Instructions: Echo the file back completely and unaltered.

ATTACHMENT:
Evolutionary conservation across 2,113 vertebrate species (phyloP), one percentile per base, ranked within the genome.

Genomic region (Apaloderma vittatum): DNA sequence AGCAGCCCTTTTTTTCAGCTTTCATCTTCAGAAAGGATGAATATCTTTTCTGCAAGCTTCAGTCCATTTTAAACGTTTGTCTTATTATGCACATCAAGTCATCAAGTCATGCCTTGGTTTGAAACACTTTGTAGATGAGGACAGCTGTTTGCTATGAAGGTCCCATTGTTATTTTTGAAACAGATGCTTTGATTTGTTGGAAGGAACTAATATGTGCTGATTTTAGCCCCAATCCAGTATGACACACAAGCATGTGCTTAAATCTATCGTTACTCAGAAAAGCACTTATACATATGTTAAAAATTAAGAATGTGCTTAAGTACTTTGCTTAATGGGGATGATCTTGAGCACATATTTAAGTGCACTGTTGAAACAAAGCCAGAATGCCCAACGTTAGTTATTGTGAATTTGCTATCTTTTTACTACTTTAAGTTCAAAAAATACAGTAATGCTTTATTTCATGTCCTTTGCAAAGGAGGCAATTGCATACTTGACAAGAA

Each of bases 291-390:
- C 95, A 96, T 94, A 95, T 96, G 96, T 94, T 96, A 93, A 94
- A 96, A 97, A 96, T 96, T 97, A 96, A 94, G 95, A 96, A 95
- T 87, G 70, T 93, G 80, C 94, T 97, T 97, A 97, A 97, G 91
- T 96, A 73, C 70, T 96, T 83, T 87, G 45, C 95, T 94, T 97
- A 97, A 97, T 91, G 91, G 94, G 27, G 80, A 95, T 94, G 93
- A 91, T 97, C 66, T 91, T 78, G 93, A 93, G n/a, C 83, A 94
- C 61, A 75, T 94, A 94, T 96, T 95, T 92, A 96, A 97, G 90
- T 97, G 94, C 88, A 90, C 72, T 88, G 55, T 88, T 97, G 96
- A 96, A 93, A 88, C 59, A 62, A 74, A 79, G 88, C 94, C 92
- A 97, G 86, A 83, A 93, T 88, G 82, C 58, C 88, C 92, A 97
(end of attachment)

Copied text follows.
Evolutionary conservation across 2,113 vertebrate species (phyloP), one percentile per base, ranked within the genome.

Genomic region (Apaloderma vittatum): DNA sequence AGCAGCCCTTTTTTTCAGCTTTCATCTTCAGAAAGGATGAATATCTTTTCTGCAAGCTTCAGTCCATTTTAAACGTTTGTCTTATTATGCACATCAAGTCATCAAGTCATGCCTTGGTTTGAAACACTTTGTAGATGAGGACAGCTGTTTGCTATGAAGGTCCCATTGTTATTTTTGAAACAGATGCTTTGATTTGTTGGAAGGAACTAATATGTGCTGATTTTAGCCCCAATCCAGTATGACACACAAGCATGTGCTTAAATCTATCGTTACTCAGAAAAGCACTTATACATATGTTAAAAATTAAGAATGTGCTTAAGTACTTTGCTTAATGGGGATGATCTTGAGCACATATTTAAGTGCACTGTTGAAACAAAGCCAGAATGCCCAACGTTAGTTATTGTGAATTTGCTATCTTTTTACTACTTTAAGTTCAAAAAATACAGTAATGCTTTATTTCATGTCCTTTGCAAAGGAGGCAATTGCATACTTGACAAGAA

Each of bases 291-390:
- C 95, A 96, T 94, A 95, T 96, G 96, T 94, T 96, A 93, A 94
- A 96, A 97, A 96, T 96, T 97, A 96, A 94, G 95, A 96, A 95
- T 87, G 70, T 93, G 80, C 94, T 97, T 97, A 97, A 97, G 91
- T 96, A 73, C 70, T 96, T 83, T 87, G 45, C 95, T 94, T 97
- A 97, A 97, T 91, G 91, G 94, G 27, G 80, A 95, T 94, G 93
- A 91, T 97, C 66, T 91, T 78, G 93, A 93, G n/a, C 83, A 94
- C 61, A 75, T 94, A 94, T 96, T 95, T 92, A 96, A 97, G 90
- T 97, G 94, C 88, A 90, C 72, T 88, G 55, T 88, T 97, G 96
- A 96, A 93, A 88, C 59, A 62, A 74, A 79, G 88, C 94, C 92
- A 97, G 86, A 83, A 93, T 88, G 82, C 58, C 88, C 92, A 97